Compare this to the median household income for non-Black families: around $70,000. That’s even worse when you look at the level for white families — $77,007.
The Wealth Gap
Even though income inequality is a significant problem, the wealth gap is even more harmful. Wealth here refers to long-term assets – the sorts of things that give money and keep on giving it.
If you have $10,000 in cash, that’s wonderful, but it won’t help you out in the long term nearly as much as a collection of stocks worth $10,000 will.
In the United States, white people vastly surpass Black people in wealth, and many analysts find that to be a defining reason behind many of the income gaps seen today. In 2019, the median US Black household had $24,100 in wealth – around ten percent of the median wealth for white ones, which was $189,100. That’s a difference of $165,000!
This gap is likely due to the practices of segregation that dominated the 20th century. While white families could purchase housing, invest in whatever stocks they wanted, and access financial education to know how to do so, Black people were kept from much of that by segregation laws.
The worst thing about a wealth gap is that it’s self-perpetuating. Every dollar in that $165,000 difference is money that works to make more money for white families.
Where Do Most Black People in the United States Live?
Most Black people in the states live in the South – the region that extends from Texas and Oklahoma on the western side to the coasts on the eastern and southern sides and the Mason-Dixon line on the northern side.
That said, the highest concentration of the group exists in the Northeast – in the New York City metropolitan area, where 3.8 million Black Americans live.
The following two highest concentrations are in the South. The metropolitan areas of Atlanta and Washington, D.C. are far behind New York City’s with 2.2 million and 1.8 million Black residents, respectively.
What Is the History of Black People in the United States?
The history of Black people in the US is one of perseverance, oppression, and glorious success and accomplishment amidst a culture that has consistently worked towards their subjugation. Black suffering in this country has been directly born of the marginalization that Black people have experienced – but that only makes the group’s successes all the more admirable.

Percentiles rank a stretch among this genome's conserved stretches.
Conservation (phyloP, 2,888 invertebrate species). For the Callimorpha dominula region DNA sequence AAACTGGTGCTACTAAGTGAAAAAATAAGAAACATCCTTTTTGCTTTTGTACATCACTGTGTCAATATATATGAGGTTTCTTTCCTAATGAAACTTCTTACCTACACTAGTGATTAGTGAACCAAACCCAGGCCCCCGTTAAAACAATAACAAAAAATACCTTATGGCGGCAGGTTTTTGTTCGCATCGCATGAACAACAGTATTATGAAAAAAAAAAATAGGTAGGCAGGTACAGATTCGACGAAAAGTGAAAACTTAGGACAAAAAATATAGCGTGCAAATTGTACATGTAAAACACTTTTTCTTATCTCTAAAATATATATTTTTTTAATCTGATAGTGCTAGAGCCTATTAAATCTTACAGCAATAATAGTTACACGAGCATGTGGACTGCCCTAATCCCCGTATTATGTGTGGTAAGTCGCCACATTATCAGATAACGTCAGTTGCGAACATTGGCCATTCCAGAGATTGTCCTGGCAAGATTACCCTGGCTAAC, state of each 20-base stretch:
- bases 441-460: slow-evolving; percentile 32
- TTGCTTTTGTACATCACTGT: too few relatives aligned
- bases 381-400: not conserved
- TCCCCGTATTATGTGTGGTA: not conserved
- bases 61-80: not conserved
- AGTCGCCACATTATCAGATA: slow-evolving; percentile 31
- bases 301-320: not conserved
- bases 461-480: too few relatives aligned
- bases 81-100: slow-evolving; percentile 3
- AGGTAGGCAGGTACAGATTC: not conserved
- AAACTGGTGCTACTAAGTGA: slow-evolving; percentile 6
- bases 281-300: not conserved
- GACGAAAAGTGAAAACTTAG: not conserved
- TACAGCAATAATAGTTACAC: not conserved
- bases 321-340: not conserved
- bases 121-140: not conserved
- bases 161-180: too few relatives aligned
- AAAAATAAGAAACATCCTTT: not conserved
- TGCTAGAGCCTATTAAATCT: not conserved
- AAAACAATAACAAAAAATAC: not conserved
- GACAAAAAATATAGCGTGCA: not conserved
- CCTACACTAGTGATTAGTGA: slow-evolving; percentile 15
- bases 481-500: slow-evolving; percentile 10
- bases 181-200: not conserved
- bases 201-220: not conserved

American Slavery – Africans Come to the New World
The story of Black American history starts with the slave trade. European “entrepreneurs” realized they could make a great deal of money by purchasing people from African kidnappers and slavers (or becoming kidnappers and slavers themselves) and then selling them off as property to customers in Europe and the newly-colonized New World.
The first Black person to set foot in the contemporary United States was not enslaved – Juan Garrido was a free African explorer who accompanied the Spanish explorer Ponce de Leon on his search for the Fountain of Youth. Their 1503 expedition led them to present-day Florida.
Several other African people came to the states as slaves to explorers throughout the rest of the 16th century, including one group who halted their whole expedition by revolting. The first African slaves to set foot in the contemporary states as a part of a colony (as opposed to a purely exploratory mission) were part of a group joining the decade-old Jamestown settlement in 1619.
That mission is often regarded as the birthplace of US slavery.
The Distinctive Cruelty of US Slavery
It was terrible for anyone to be kidnapped and sold into slavery, but those who were sold to buyers in the United States were distinctly unlucky. The country was known for its form of chattel slavery. When you bought a slave, you didn’t just purchase that person and their labor – you also bought all their descendants.
This practice created a horrific system where owners frequently tore apart families without a second thougth and consistently raped Black women to “breed” more slaves.
Physical, sexual, and emotional abuse was common on US plantations. People were typically valued exclusively for how much they were able to produce. The tyranny of the slave drivers was so significant that traditional religious and cultural practices were banned.